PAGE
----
Creeping stones of Death Valley
Real-life rolling stones creep across Death Valley in California. Noteworthy, Death Valley is the lowest point in the US, at 282 feet below sea level. It is almost completely flat and holds the record for the second highest temperature ever recorded on earth (58C). Death Valley, situated within the Mojave Desert, features the lowest, driest, and hottest locations in North America.
Category Archive: Nature
Creeping stones of Death Valley
Some interesting facts about Camels
First of all, the camel is a cud-chewing mammal that lives in the desert. By storing fat in its single or double hump, this animal can travel great distances without eating or drinking.
An herbivore animal, camel lives primarily in Asia and Africa. Its feet uniquely suit to walking in the sand without sinking. Meanwhile, each foot has two large toes with webbing between them to expand the surface area. A camel can be about 7 feet tall and weigh up to 1,500 pounds.
Domesticated by humans about 5000 years ago, camels can live up to approximately fifty years.
Socotra Bottle Tree
A mysterious world, the island of myths and legends – Socotra. Its ancient name from Sanskrit means “the land of bliss.” Unique for its flora and fauna island is 250 km from Africa and 350 km from the Arabian Peninsula. Noteworthy, most species of plants and animals are endemic, found no where else on Earth. Besides, it is the only place on Earth where there are unique bottle trees.
Socotra – the most isolated landform on Earth of continental origin. The archipelago was once part of the super-continent of Gondwana and detached during the Middle Pliocene (ca 6 million years ago), in the same set of rifting events that opened the Gulf of Aden to its northwest.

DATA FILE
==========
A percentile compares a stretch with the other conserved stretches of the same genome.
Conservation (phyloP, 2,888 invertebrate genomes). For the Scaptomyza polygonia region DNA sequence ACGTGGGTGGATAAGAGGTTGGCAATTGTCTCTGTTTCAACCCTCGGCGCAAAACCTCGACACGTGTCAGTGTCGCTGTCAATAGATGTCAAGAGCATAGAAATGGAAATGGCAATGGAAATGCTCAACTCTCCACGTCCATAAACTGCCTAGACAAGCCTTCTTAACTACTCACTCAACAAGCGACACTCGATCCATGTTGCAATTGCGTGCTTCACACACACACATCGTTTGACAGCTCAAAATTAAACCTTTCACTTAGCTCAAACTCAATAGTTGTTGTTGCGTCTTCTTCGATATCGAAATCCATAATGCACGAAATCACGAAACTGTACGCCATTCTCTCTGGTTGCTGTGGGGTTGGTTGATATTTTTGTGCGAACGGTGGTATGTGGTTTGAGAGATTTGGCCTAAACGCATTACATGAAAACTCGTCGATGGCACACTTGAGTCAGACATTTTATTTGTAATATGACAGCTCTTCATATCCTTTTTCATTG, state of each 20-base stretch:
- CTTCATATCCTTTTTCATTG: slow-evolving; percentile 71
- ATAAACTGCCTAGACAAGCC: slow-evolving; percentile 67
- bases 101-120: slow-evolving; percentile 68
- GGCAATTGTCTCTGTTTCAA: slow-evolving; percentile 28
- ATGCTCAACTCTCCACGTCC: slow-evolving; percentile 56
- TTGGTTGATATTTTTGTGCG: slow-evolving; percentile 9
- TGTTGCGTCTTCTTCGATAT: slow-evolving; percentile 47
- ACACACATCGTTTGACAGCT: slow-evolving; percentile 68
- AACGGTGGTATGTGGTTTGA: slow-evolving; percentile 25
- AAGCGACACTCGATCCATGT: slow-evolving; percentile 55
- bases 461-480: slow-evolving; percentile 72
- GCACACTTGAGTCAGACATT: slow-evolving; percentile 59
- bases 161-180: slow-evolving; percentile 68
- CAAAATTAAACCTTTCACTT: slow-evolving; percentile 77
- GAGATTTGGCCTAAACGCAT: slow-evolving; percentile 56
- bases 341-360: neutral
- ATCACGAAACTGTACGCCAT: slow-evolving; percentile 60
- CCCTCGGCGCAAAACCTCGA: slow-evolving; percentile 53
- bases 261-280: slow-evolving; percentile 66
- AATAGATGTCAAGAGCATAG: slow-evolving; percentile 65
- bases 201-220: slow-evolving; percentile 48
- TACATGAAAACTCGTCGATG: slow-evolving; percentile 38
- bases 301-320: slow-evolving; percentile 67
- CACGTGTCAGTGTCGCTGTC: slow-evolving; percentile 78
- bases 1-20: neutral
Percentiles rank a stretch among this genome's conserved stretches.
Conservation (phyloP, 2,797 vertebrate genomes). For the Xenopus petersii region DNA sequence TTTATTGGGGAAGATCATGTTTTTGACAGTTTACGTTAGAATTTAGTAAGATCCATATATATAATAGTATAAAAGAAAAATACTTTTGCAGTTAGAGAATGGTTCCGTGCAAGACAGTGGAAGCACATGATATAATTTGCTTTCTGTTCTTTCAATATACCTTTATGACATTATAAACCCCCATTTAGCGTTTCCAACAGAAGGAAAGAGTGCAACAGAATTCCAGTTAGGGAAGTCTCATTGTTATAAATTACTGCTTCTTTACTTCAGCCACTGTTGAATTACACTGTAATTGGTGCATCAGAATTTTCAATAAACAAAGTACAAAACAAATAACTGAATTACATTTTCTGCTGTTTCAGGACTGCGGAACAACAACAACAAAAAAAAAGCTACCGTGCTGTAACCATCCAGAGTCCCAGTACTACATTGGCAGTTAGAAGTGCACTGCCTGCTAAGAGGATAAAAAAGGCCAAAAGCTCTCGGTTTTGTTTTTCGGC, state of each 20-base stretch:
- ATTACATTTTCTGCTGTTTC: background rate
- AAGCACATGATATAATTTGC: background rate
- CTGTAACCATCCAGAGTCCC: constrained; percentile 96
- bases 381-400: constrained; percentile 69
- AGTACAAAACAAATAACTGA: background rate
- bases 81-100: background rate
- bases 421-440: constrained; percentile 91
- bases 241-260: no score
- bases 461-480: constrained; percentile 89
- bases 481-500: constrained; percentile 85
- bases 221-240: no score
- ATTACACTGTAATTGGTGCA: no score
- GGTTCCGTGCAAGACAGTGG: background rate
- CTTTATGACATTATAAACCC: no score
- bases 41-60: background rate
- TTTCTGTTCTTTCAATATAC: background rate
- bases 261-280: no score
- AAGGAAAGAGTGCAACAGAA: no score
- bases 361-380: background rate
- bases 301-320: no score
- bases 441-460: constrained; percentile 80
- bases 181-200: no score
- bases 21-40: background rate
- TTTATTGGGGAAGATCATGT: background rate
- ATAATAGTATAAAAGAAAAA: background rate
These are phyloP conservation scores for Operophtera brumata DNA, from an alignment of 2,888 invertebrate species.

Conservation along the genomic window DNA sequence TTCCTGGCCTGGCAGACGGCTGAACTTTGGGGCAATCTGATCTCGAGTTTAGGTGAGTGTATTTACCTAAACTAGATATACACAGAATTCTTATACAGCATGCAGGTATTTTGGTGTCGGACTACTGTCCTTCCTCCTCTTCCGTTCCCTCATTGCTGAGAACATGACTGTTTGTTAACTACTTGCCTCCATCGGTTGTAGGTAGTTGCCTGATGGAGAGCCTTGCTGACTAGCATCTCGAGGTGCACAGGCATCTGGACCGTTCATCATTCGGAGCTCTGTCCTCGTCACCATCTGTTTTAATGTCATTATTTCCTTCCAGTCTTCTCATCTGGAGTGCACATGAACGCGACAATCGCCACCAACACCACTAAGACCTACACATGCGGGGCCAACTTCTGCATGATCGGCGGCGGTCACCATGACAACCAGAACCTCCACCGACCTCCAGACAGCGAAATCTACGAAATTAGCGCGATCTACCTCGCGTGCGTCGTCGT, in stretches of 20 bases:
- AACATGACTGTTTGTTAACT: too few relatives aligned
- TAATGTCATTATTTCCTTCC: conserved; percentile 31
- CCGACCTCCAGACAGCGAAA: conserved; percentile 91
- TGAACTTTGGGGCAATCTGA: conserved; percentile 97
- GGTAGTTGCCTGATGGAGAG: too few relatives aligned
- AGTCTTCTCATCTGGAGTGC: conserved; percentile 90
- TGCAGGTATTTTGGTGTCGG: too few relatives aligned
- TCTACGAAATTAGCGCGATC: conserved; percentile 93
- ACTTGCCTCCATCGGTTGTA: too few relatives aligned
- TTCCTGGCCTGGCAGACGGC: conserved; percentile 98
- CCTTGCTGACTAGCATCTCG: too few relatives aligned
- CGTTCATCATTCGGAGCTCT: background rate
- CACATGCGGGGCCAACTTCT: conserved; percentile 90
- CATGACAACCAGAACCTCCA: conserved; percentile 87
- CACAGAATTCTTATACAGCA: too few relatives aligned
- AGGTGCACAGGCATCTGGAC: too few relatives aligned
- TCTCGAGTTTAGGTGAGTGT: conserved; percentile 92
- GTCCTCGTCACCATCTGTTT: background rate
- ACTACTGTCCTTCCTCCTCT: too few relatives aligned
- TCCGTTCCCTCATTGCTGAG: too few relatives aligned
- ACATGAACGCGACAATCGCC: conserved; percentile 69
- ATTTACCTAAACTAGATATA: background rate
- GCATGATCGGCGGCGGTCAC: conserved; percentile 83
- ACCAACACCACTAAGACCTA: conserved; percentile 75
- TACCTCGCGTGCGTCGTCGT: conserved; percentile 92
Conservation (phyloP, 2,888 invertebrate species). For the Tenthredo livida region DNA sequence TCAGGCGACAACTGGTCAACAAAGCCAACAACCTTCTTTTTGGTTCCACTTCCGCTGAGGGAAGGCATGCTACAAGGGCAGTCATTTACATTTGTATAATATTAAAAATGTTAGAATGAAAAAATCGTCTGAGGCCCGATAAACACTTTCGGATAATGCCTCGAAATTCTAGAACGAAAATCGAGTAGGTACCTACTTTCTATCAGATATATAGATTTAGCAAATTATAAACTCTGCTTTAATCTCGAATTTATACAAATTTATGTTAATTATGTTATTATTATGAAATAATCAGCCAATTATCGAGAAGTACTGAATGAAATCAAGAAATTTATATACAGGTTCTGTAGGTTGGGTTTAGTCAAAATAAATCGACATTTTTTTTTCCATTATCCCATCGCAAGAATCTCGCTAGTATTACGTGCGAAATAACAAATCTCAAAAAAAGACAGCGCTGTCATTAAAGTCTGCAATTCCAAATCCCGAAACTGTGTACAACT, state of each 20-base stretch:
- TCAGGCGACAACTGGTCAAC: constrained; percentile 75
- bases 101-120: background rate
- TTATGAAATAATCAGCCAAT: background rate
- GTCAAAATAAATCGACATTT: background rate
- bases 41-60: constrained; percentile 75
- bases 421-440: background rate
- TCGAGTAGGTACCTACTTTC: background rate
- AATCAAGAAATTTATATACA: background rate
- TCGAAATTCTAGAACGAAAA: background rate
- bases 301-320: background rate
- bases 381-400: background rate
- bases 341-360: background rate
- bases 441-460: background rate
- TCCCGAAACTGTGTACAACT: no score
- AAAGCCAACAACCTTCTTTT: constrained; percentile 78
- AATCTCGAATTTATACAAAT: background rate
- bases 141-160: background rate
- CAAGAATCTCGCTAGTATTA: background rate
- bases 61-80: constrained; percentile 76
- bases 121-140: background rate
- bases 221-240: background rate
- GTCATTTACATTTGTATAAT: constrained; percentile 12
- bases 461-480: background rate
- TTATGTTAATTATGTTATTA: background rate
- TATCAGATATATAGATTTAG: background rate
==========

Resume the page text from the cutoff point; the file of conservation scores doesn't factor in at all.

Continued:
Landscape photography by Gilles Ferrier
Geneva, Switzerland based Swiss landscape photographer, Gilles Ferrier has got many awards for his beautiful images. And here are some of them, accompanied by quotes.
let’s begin with the first one: “It is not so much for its beauty that the forest makes a claim upon men’s hearts, as for that subtle something, that quality of air that emanation from old trees, that so wonderfully changes and renews a weary spirit”. Robert Louis Stevenson
Spectacular Northern Lights
Having lit up the skies above Scotland, Canada and Norway after the biggest solar storm in more than six years Northern Lights bombarded Earth with radiation. The Canadian Space Agency posted a geomagnetic storm warning on Tuesday after residents were also treated to a spectacular show in the night sky. Ken Kennedy, director of the Aurora section of the British Astronomical Association, said that the lights, also known as the Aurora Borealis, may be visible for a few more days.
Man’s best friend for 30000 years
Canine skulls discovered in two separate digs reveal historic relationship. The Altai (Russia) skull was particularly well preserved, and allowed researchers to measure its teeth, jaws and snout for evidence it was domesticated. That suggested the dogs had been kept for protection and companionship by our ancient ancestors – just as they are today.
According to recent DNA research, all dogs came from a single wolf-like ancestor. Meanwhile, the Altai finds may prove that isn’t so. Traditionally, we think of domestication as being cows, sheep and goats, things that produce food through meat or secondary agricultural products such as milk, cheese and wool and things like that.
However, humans have had different relationships with dogs, not necessarily providing products or meat. ‘They are probably providing protection, companionship and perhaps helping on the hunt. And it’s really interesting that this appears to have happened first out of all human relationships with animals.
God if I can’t have what I want let me want what I have
Just some inspirational quotes on the bacground of impressive waves.
“Just as the wave cannot exist for itself, but is ever a part of the heaving surface of the ocean, so must I never live my life for itself, but always in the experience which is going on around me.” Albert Schweitzer